Friday, December 28, 2007

Trust but verify

Since the David Camarillo interview, I’ve been thinking a lot about the role of the Maximum Efficiency Minimal Effort (MEME) ideal in the formation and evolution of judo. I think it is interesting that Kano started off saying that he and his students would be practicing using the MEME ideal toward a goal of mutual benefit and welfare (the other principle ideal of judo) but he still took the overtly dangerous stuff out of judo so they could practice in a vigorous, competitive manner. This almost seems like a Trust but Verify policy. Trust that everybody is doing MEME for everyone’s mutual benefit – but verify that they are able to safely exert maximal effort in less-than efficient ways. A concession to the rebellion of human nature against the mutual benefit ideal as well as a concession to the pragmatic reality that you have to be able to practice vigorously even though you may not have the skill to do so efficiently and gently.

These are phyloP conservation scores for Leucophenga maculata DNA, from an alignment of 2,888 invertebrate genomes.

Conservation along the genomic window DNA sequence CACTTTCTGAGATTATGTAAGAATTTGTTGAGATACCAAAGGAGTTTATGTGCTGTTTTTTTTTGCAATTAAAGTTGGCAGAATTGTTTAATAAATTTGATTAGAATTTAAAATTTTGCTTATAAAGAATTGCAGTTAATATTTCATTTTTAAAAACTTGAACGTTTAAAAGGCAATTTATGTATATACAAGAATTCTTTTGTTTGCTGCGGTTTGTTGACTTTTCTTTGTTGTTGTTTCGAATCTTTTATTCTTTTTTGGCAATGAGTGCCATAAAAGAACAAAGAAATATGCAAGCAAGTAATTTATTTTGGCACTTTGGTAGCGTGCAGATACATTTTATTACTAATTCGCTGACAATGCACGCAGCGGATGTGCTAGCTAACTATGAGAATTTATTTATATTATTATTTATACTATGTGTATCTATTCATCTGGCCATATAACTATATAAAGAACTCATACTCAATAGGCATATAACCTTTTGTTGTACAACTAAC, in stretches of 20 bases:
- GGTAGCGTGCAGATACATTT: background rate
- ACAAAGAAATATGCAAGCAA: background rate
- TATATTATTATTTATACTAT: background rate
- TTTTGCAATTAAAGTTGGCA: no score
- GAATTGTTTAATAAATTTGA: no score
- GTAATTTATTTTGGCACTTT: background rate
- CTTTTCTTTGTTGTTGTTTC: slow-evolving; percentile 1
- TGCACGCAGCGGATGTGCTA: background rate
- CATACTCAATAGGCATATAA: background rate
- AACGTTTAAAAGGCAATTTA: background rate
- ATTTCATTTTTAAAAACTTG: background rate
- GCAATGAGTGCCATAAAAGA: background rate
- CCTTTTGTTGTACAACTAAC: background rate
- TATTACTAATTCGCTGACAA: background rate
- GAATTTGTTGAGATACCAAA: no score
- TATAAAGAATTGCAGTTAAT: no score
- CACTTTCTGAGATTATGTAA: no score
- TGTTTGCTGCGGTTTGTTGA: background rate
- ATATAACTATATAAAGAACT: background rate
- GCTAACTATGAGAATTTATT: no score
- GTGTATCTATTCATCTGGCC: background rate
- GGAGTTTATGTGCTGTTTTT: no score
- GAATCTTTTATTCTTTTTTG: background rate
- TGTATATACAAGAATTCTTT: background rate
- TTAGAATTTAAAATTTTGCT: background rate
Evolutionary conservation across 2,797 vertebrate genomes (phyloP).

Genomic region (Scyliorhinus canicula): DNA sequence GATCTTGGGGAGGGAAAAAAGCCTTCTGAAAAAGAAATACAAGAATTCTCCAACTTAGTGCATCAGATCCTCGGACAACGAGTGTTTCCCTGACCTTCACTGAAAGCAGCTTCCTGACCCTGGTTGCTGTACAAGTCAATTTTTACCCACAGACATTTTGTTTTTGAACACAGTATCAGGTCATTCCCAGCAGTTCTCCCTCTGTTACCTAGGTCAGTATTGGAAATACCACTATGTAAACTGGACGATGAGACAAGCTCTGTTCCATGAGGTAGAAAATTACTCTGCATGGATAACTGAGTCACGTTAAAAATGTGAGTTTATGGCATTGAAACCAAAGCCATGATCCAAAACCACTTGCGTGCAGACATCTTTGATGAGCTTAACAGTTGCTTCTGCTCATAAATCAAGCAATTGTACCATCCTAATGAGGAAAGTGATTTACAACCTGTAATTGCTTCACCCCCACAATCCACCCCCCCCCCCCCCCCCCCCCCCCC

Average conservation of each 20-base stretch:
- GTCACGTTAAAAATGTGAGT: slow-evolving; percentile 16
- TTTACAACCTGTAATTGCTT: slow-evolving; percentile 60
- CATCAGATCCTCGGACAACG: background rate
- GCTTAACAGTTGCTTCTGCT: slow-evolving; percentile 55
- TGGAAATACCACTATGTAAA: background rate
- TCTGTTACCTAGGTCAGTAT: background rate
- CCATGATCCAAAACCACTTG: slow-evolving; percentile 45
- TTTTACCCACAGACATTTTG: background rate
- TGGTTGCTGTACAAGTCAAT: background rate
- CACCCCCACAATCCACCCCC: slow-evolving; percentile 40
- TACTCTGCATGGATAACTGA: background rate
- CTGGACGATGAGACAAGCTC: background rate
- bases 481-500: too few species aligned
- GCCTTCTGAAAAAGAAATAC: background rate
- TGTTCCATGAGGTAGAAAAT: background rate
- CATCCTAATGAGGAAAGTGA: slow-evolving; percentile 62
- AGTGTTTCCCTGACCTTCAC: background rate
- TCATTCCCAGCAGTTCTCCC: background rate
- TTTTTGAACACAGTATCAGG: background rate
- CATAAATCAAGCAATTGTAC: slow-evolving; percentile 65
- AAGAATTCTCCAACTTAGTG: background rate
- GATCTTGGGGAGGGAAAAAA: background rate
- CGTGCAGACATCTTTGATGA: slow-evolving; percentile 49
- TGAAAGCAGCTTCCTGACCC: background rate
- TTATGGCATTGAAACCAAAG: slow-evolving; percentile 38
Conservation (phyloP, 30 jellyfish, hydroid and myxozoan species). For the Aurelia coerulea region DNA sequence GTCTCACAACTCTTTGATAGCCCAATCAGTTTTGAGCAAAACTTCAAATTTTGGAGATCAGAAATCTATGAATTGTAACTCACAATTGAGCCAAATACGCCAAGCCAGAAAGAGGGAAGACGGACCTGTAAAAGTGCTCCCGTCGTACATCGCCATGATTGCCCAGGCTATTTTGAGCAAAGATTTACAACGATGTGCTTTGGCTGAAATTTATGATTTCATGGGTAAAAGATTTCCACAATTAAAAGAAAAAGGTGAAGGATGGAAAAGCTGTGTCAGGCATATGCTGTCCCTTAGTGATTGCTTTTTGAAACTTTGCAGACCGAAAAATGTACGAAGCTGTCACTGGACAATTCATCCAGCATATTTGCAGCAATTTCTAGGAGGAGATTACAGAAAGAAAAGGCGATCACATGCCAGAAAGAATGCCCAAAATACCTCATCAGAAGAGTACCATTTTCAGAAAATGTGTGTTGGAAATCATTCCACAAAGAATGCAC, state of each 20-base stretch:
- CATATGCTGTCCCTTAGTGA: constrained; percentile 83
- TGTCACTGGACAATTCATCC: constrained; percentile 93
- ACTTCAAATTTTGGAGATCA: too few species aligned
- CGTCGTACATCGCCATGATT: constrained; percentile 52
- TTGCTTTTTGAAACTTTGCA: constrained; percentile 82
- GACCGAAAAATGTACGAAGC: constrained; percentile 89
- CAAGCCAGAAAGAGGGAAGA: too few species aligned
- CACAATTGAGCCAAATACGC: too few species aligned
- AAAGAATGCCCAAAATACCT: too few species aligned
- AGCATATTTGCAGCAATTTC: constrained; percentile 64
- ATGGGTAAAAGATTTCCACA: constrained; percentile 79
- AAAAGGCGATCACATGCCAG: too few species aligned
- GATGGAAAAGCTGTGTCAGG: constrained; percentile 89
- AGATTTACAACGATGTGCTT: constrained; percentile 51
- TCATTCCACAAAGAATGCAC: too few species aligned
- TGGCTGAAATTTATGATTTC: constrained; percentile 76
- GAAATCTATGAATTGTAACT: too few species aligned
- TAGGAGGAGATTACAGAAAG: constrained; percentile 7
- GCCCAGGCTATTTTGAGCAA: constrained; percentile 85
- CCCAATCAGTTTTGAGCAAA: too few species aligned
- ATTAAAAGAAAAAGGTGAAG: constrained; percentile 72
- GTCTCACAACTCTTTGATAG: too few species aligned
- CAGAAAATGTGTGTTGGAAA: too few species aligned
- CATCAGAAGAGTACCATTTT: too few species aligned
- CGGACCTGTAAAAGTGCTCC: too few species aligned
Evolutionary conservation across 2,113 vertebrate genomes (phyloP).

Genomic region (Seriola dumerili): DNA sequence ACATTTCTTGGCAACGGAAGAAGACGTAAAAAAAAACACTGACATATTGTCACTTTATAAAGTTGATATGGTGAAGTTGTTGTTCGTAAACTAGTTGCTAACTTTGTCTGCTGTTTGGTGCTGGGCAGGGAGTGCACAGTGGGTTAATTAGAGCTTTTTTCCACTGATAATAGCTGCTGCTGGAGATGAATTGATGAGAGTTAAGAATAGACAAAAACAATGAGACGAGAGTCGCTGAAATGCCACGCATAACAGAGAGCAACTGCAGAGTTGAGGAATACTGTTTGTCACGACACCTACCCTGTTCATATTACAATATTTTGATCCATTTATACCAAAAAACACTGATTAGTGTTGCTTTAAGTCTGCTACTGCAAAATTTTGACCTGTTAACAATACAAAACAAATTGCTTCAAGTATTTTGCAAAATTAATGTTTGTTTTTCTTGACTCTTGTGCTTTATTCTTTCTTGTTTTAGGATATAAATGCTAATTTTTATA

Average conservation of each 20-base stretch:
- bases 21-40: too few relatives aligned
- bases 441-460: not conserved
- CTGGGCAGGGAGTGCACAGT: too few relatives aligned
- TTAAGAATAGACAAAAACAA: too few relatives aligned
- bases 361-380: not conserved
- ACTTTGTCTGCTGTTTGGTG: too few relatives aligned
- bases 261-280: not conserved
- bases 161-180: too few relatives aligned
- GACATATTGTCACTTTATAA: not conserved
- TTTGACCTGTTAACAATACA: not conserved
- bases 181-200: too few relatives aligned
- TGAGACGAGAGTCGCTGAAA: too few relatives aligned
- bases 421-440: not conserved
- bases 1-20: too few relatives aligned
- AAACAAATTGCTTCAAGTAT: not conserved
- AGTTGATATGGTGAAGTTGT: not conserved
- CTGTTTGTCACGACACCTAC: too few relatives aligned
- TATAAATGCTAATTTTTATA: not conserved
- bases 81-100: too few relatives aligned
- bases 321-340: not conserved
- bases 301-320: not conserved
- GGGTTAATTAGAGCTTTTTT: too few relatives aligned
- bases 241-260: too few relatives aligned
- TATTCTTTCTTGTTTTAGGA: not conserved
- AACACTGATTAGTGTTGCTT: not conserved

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So, while there are necessarily these great ideals in judo, including:
  • Maximum efficiency with minimal effort
  • Mutual welfare and benefit
  • Striving toward technical perfection (ippon) in throwing…
Kano recognized that you cannot achieve good judo through blind devotion to these ideals. Rather, you have to moderate the ideals through pragmatic reason.

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